Deep inequality persists of course, not least in the continuing pay gap, the absence of affordable child care, and perhaps, most embarrassingly, the failure of the EU to fully walk the walk, evident in the gender imbalance in Union institutions. Figures on the pay gap vary. A Eurostat report states that ‘For the [EU] economy as a whole in 2013, women’s gross hourly earnings were on average 16.4 % below those of men in the European Union’. But we know that it fluctuates according to age, sector, whether work is full or part time, and level of pay; highly paid women are paid 20% less than highly paid men, while male bonuses were recently reported to be double those of women’s. It also varies considerably between member states, and between regions of each state, as this pay gap map shows.
As for age, the Chartered Management Institute found that female managers over 40 were earning 35% less than men, and would have to work until they were 80 to earn as much as a man who retired at 65. The EU has acknowledged ‘persistent gender differences’ and notes that they should be ‘should be effectively tackled whenever they result from societal or institutional barriers or constraints’, without giving much by way of an action plan.
The provision of childcare remains something of a critical path for increasing female labour market participation, career prospects, and earning potential. The European Council adopted the Barcelona targets in 2002 ‘to provide childcare by 2010 to at least 90% of children between three years old and the mandatory school age and at least 33% of children under three years of age’. The Commission reported on progress in 2013, three years after the target date. Only 10 Member States had reached the 0-3 target, and only nine reached the 3+ target. Cost, availability and quality were all significant problems.
However, the EU is less responsible for these kinds of stubborn inequality than it is for how its own institutions are constituted. Even allowing for the role of member states in nominating representatives, it is implausible to say the EU could not address the striking male tilt.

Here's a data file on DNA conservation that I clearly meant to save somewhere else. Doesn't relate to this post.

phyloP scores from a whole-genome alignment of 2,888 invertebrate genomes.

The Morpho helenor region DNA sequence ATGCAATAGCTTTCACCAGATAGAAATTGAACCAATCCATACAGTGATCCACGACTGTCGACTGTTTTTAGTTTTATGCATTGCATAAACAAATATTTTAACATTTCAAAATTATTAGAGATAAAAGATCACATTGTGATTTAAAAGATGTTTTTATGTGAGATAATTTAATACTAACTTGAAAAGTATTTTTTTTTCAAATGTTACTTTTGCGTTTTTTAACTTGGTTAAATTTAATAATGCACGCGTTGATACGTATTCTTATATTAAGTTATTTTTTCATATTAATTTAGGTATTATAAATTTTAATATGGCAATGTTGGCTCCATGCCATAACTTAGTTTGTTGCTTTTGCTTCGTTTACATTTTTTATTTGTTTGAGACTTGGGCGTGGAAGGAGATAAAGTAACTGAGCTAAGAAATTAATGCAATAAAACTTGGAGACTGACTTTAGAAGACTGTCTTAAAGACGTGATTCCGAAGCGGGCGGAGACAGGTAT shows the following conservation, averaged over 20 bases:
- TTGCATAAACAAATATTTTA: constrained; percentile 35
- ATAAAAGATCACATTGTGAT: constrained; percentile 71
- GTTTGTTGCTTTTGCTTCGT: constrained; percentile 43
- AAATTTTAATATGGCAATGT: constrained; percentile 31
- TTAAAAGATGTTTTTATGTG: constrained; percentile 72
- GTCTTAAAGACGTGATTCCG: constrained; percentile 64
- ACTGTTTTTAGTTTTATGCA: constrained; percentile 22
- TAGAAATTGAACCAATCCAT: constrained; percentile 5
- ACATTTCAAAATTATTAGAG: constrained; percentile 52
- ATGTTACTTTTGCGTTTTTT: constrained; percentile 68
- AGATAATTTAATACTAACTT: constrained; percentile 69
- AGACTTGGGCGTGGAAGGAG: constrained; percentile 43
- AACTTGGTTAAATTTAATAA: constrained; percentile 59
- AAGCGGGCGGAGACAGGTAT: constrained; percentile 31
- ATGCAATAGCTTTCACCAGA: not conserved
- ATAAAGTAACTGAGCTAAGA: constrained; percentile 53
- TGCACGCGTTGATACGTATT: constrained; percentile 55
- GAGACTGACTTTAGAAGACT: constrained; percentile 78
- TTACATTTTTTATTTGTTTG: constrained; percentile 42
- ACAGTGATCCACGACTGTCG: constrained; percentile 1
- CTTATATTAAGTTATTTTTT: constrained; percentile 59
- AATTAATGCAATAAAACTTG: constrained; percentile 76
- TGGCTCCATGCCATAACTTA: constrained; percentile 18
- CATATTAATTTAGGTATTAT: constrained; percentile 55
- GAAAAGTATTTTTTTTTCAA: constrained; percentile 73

There are five female judges in the Court of Justice – out of 28 in total (and 2 out of 11 Advocates General). There are six out of 28 in the General Court. Women account for 9 out of 28 Commissioners, and only 8 out of 36 Directors General – and that is after a reshuffle to improve the gender balance.
The balance is better in the European Parliament – 37% of women are MEPs. (As inadequate as these numbers seem, they still compare favourably to domestic institutions; in the UK, 191 out of 650 MPs are women (29%). Only one out of twelve Supreme Court judges is a woman, and eight out of 43 Court of Appeal judges).
In light of the dominantly male character of EU institutions, it shouldn’t be surprising that its actions on gender equality are found wanting. The premise of the question ‘what has the EU done for women?’ suggests the EU is a separate entity to ‘women’, who should be grateful recipients of well-intentioned, mostly-male actions. Paternalism is disenfranchising and disempowering. The EU ‘doing things for women’ is not enough. Women need to be ‘doing things’ in the EU.
This piece by Charlotte O’Brien senior lecturer at York Law School, University of York was co-published with The Conversation. She is Principal Investigator on the ESRC funded EU Rights Project.